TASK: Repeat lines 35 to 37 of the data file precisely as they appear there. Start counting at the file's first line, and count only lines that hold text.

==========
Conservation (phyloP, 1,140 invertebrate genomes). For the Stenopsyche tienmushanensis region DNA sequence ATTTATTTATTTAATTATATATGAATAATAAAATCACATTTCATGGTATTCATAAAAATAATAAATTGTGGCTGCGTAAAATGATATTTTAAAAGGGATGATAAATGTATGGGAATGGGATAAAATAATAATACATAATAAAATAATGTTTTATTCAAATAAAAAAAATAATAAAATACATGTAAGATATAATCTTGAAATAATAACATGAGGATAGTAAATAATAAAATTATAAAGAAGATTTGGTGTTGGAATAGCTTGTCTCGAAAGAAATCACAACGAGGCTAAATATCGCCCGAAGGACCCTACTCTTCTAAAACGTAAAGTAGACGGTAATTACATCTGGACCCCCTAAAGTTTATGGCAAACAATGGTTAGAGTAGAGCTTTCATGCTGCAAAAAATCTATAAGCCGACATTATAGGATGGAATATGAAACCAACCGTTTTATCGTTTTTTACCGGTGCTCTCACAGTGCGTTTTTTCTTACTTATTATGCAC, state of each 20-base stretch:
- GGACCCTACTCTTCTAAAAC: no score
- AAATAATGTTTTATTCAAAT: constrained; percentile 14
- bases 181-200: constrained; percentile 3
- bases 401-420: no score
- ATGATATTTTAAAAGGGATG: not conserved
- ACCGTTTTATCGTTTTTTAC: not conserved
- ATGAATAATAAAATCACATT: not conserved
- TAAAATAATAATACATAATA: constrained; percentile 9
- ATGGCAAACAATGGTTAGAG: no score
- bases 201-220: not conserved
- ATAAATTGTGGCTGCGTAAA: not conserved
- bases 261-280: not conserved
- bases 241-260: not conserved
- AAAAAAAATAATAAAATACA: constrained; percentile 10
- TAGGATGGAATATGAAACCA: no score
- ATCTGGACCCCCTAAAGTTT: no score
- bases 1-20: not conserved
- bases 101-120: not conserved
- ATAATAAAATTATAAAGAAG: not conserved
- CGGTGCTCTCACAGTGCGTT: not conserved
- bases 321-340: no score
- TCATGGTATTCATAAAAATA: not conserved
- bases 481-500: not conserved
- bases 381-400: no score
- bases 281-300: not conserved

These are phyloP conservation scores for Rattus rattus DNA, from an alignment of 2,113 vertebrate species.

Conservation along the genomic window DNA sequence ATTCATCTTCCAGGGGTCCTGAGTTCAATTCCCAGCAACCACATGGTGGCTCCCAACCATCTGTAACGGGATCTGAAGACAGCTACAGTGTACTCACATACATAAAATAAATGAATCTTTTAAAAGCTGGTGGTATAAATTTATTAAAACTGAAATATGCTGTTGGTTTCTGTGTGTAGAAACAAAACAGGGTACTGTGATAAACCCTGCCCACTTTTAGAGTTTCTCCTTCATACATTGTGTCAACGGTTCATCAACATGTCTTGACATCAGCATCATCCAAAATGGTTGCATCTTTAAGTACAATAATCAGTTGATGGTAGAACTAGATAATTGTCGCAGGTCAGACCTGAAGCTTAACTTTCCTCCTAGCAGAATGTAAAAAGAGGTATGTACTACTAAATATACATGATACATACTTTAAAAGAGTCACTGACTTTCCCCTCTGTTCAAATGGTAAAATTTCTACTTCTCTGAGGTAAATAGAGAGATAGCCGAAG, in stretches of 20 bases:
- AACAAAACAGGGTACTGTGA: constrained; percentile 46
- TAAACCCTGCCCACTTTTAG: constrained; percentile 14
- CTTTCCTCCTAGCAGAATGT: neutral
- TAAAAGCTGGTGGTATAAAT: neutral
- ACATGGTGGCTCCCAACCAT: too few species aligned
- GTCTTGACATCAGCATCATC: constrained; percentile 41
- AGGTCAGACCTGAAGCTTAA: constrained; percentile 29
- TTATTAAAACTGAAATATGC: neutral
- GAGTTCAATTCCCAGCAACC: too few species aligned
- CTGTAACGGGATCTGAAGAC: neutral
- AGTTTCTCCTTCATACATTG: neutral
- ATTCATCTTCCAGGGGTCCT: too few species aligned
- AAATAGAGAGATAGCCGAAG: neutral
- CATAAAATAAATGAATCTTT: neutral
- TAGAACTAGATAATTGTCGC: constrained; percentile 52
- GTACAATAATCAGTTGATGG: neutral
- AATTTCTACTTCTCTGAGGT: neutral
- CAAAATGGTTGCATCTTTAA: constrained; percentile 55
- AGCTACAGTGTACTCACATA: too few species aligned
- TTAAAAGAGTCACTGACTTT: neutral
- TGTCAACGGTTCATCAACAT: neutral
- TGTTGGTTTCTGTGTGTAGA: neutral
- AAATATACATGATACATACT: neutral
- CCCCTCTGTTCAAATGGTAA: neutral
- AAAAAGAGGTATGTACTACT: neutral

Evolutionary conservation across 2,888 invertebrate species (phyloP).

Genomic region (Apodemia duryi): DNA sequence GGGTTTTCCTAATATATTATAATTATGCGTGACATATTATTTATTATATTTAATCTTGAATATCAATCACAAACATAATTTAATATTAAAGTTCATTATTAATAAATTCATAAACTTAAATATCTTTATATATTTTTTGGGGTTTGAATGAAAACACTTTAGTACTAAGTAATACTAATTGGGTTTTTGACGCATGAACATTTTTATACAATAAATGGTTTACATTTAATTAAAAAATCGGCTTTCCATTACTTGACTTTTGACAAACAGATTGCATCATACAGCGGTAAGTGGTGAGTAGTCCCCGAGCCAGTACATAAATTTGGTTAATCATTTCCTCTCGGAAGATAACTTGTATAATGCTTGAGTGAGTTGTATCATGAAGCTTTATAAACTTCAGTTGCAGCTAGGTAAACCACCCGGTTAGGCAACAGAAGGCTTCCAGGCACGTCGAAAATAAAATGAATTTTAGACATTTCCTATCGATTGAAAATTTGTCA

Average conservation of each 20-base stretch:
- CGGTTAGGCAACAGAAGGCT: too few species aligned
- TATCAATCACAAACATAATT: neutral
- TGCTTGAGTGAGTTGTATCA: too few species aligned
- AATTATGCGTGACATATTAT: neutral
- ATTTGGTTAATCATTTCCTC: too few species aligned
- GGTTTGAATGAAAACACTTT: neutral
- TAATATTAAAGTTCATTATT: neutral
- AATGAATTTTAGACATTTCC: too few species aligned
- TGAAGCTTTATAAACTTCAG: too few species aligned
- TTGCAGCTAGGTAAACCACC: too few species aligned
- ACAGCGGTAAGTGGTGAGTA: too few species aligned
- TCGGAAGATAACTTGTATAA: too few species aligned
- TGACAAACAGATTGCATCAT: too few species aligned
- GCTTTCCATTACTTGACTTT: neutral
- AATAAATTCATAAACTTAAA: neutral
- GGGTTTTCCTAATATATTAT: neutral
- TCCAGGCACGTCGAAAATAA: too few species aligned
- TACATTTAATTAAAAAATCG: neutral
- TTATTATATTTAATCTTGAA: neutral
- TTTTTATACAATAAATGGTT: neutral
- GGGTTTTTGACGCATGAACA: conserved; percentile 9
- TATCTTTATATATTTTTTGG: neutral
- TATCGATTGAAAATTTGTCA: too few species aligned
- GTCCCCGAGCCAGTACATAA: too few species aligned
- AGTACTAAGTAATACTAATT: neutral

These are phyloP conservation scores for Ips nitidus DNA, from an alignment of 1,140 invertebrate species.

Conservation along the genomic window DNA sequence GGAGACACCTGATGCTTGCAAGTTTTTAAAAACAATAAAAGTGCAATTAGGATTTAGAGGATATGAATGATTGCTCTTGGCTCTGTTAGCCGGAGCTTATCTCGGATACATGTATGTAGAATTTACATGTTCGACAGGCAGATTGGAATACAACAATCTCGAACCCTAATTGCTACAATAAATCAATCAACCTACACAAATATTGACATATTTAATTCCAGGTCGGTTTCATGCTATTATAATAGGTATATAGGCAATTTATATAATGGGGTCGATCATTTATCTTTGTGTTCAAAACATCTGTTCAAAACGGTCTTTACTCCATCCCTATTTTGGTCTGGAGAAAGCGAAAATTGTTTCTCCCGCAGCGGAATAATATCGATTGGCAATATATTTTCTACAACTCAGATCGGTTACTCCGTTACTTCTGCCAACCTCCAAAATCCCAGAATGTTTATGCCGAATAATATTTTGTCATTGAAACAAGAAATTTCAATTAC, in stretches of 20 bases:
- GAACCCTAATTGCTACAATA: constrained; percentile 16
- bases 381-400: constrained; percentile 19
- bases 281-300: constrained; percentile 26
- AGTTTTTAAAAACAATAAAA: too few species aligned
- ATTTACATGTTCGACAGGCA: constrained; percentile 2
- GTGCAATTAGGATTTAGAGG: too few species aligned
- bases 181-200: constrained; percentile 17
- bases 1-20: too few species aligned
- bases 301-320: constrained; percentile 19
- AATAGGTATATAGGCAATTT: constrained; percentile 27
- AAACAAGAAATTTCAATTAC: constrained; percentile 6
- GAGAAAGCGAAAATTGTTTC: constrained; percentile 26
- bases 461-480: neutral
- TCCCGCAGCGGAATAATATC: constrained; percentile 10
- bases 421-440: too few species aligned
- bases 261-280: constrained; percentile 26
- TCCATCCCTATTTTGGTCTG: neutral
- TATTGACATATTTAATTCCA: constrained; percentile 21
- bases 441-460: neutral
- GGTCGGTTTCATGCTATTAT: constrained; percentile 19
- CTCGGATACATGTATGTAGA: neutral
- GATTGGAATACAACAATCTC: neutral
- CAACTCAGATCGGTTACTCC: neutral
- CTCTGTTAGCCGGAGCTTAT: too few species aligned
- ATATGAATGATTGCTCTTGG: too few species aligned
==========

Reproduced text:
- AGGTCAGACCTGAAGCTTAA: constrained; percentile 29
- TTATTAAAACTGAAATATGC: neutral
- GAGTTCAATTCCCAGCAACC: too few species aligned